An agreement made by a couple before marriage that controls certain aspects of their relationship, usually the management and ownership of property, and sometimes whether alimony will be paid if the couple later divorces. Courts usually honor premarital agreements unless one person shows that the agreement was likely to promote divorce, was written with the intention of divorcing or was entered into unfairly. A premarital agreement may also be known as a 'prenuptial agreement.'

SHARED CUSTODY

See joint custody.

ATTORNEY FEES

The payment made to a lawyer for legal services. These fees may take several forms: hourly per job or service -- for example, $350 to draft a will contingency (... (more...)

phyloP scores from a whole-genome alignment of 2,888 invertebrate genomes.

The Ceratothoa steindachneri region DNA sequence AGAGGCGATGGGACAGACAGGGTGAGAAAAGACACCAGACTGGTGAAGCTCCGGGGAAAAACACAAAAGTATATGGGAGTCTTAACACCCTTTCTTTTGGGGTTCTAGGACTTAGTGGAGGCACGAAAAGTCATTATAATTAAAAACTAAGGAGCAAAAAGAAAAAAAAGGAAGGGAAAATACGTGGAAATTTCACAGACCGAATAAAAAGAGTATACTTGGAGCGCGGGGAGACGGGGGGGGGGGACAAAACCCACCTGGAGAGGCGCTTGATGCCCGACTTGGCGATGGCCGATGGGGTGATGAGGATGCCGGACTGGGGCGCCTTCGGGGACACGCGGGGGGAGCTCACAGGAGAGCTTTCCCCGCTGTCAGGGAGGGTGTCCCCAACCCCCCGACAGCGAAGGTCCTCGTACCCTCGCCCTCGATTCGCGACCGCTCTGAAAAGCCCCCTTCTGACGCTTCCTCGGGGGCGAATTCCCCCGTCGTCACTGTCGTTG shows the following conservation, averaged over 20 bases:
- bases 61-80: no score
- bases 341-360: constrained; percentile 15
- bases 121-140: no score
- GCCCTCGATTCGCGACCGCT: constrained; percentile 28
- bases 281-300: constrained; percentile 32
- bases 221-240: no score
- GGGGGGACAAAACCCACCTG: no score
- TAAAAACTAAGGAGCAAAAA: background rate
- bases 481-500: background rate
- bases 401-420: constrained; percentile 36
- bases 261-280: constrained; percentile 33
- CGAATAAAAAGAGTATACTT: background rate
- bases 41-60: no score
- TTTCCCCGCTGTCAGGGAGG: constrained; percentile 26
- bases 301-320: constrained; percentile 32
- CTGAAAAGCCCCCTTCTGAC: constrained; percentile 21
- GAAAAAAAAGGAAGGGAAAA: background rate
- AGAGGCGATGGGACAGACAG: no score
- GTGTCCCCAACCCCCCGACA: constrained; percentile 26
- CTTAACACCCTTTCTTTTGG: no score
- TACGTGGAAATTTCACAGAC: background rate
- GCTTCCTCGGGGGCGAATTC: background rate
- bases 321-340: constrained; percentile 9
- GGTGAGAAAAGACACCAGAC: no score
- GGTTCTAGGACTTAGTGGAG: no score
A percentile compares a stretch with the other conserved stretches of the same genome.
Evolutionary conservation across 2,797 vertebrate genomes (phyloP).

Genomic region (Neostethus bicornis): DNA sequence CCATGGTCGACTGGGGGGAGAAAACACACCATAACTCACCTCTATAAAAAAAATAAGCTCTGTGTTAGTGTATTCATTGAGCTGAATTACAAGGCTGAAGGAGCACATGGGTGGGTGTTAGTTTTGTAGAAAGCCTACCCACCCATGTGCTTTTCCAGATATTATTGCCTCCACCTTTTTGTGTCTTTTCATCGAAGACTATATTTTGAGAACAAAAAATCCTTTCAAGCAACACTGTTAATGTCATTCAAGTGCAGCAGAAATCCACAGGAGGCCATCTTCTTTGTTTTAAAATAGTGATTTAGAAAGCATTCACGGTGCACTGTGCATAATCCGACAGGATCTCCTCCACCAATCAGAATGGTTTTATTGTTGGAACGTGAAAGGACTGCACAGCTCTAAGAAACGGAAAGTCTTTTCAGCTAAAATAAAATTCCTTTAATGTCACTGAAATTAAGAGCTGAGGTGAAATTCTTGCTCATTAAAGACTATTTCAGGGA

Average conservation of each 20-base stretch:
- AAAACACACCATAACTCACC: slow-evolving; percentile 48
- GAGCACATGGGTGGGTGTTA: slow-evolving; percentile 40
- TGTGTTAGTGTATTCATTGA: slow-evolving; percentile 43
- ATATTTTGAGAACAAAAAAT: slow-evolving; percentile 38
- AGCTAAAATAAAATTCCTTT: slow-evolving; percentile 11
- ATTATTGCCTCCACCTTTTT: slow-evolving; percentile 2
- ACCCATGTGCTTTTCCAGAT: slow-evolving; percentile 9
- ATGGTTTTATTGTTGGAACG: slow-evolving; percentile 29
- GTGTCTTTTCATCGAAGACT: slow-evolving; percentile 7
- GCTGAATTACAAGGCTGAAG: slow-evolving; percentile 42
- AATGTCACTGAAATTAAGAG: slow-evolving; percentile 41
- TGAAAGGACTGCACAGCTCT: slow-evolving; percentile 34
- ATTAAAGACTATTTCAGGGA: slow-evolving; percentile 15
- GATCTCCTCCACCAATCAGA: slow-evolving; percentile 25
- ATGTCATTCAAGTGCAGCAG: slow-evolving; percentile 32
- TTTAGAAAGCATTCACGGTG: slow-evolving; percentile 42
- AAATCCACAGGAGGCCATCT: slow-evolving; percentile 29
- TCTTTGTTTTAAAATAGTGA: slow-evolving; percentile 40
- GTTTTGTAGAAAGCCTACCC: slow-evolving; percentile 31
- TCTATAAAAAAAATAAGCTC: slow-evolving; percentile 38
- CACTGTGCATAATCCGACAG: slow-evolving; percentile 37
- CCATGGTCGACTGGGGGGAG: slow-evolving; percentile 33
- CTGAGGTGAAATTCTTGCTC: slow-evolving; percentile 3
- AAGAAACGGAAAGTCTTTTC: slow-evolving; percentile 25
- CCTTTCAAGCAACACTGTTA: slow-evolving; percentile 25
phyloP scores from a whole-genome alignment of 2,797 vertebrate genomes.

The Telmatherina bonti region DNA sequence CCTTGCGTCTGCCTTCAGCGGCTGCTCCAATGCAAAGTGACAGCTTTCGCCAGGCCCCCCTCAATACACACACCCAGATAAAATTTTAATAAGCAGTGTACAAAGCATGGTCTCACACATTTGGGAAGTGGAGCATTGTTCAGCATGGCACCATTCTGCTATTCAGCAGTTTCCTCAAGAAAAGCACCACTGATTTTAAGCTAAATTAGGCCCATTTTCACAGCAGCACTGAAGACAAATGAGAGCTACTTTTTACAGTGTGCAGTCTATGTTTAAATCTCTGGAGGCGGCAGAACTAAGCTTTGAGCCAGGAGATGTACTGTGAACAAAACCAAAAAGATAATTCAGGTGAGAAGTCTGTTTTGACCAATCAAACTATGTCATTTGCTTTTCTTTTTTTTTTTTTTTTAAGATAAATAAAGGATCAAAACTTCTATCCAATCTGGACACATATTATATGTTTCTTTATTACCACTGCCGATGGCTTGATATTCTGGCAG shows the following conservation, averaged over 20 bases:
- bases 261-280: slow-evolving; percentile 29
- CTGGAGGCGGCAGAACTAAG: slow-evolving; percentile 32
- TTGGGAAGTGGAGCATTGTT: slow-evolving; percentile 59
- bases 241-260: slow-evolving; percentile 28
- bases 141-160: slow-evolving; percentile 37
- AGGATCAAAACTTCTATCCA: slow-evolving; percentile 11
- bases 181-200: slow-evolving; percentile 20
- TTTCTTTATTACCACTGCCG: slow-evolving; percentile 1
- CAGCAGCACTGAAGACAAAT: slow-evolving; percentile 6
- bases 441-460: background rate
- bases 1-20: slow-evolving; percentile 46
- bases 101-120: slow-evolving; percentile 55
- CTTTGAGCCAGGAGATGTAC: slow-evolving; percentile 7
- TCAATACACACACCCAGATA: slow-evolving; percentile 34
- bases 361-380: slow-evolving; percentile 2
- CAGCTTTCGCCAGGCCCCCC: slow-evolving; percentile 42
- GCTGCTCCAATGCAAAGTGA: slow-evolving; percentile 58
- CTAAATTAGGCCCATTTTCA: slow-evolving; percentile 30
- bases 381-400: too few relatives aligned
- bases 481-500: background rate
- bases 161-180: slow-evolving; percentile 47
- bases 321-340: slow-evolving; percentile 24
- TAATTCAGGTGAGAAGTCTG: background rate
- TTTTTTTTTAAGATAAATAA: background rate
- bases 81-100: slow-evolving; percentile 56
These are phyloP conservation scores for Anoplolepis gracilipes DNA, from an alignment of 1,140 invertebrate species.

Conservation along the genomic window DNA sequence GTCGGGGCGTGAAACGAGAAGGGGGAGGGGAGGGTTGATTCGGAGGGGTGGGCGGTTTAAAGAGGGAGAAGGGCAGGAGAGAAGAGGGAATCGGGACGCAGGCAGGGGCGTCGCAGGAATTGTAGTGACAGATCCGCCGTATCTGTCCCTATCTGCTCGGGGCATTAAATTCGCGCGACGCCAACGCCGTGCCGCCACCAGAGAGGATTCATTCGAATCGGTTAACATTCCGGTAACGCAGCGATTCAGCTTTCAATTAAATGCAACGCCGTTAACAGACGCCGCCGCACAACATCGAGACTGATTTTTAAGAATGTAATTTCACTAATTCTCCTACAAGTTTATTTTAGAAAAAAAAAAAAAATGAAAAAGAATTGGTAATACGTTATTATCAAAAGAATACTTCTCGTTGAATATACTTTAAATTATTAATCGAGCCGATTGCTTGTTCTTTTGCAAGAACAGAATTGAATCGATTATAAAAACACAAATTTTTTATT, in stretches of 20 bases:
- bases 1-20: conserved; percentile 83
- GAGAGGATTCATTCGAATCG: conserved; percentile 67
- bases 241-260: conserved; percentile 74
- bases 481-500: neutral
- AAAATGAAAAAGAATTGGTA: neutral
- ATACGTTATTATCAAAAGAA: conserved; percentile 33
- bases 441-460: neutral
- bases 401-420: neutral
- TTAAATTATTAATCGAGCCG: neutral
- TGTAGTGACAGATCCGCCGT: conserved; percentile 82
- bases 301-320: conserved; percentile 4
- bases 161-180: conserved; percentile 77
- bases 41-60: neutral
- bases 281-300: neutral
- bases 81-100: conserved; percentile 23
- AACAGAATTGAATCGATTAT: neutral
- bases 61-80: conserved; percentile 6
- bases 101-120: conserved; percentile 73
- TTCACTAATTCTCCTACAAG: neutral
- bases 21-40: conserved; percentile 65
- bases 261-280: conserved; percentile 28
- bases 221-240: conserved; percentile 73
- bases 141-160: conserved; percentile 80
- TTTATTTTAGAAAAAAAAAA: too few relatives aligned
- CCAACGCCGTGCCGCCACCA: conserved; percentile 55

The payment made to a lawyer for legal services. These fees may take several forms: hourly per job or service -- for example, $350 to draft a will contingency (the lawyer collects a percentage of any money she wins for her client and nothing if there is no recovery), or retainer (usually a down payment as part of an hourly or per job fee agreement). Attorney fees must usually be paid by the client who hires a lawyer, though occasionally a law or contract will require the losing party of a lawsuit to pay the winner's court costs and attorney fees. For example, a contract might contain a provision that says the loser of any lawsuit between the parties to the contract will pay the winner's attorney fees. Many laws designed to protect consumers also provide for attorney fees -- for example, most state laws that require landlords to provide habitable housing also specify that a tenant who sues and wins using that law may collect attorney fees. And in family law cases -- divorce, custody and child support -- judges often have the power to order the more affluent spouse to pay the other spouse's attorney fees, even where there is no clear victor.